I’m going to go out on a limb and suggest that there might be a link here.  In Germany and several other Northern European countries, choosing a vocational path after high school does not consign one to the ranks of a second class citizen.  Rather, it is what the majority of youth do, and it is considered a viable, enterprising post-high school path.  It would also appear that this choice has been a good one in terms of employment.  NPR’s “Morning Edition” ran a fascinating piece on this topic last week and concluded that the German model may present a compelling answer to the growing skills gap that we see all over our knowledge-based economy.
 
Here in America, we still have a decidedly dim view of vocational education, based on the perception that lower performing, often minority kids are getting “tracked” into low quality vocational schools at early ages, thus creating a dual class economy of educational winners and losers.  In my humble opinion, this holdover view from the 70s and 80s is outdated and just plain wrong.  Contrary to popular belief (as reported by the ERIC Clearinghouse on Adult, Career, and Vocational Education):

  • Vocational education students enter postsecondary education at about the same rate as all high school graduates (Kober and Rentner 2000; Stone 1993)
  • Vocational graduates are more likely to be employed and earn more than their non-vocational counterparts, particularly vocational graduates who worked part time during high school (Stone 1993)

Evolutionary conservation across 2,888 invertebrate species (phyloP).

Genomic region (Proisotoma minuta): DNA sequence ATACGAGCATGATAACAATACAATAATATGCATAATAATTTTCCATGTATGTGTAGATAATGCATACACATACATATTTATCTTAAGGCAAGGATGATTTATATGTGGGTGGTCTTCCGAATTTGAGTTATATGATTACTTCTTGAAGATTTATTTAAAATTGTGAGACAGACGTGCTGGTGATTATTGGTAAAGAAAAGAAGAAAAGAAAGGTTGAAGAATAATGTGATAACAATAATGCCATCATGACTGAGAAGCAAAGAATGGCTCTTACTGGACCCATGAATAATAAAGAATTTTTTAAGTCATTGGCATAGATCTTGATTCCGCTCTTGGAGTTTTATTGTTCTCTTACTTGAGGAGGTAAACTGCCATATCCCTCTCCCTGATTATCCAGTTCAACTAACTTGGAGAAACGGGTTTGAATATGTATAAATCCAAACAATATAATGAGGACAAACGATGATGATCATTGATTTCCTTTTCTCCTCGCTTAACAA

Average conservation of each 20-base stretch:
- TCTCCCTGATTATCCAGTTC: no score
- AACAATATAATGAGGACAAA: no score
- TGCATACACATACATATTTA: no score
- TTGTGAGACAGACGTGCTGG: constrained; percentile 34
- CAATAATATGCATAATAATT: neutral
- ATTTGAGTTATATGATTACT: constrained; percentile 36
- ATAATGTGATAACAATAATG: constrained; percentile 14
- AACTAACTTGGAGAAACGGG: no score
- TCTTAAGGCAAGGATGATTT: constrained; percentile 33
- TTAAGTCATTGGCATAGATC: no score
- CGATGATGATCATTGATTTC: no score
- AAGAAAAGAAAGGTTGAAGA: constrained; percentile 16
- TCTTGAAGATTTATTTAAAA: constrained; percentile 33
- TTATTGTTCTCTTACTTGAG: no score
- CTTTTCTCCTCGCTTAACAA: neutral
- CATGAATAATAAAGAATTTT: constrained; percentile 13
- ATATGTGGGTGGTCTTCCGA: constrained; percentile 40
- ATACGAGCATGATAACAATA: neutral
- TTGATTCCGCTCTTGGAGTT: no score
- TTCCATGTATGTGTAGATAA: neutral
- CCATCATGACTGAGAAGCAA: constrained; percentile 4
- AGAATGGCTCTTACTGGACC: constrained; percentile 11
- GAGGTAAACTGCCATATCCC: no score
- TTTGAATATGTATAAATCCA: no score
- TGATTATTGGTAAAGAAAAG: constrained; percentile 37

Indeed, the knee-jerk negative reaction that so many people have to the words “vocational education” stands at odds with the values many of them actually hold.  A 1997 Washington State Workforce Training and Education Board survey (cited by ERIC) revealed that almost 9 of 10 respondents agreed that high schools should provide some kind of career preparation to every student before graduation, 3 of 4 said that career education should start before high school, and 96 percent favored education for every student that provided a strong academic foundation, hands-on learning experience, and an opportunity to practice what he or she has learned in a work-based setting.  That data doesn’t square with the negative reaction that people have of voc-ed, does it?
 
I think we are on the cusp of a massive wave of post-secondary education reform.  As writer and management consultant Peter Drucker told me in 1997, “Don’t take four-year college for granted.” Boy, was he right.  A combination of changing workforce needs, technical innovation, runaway college costs and flat or declining real wages for most people will challenge the “college-for-all” rhetoric that so many of us now see as the only path to success in America.  We are about to observe the creation and acceptance of multiple enterprising pathways into the mainstream economy.   It will happen whether we like it or not, and I predict it will serve to increase both opportunity and mobility for millions of youth in this nation.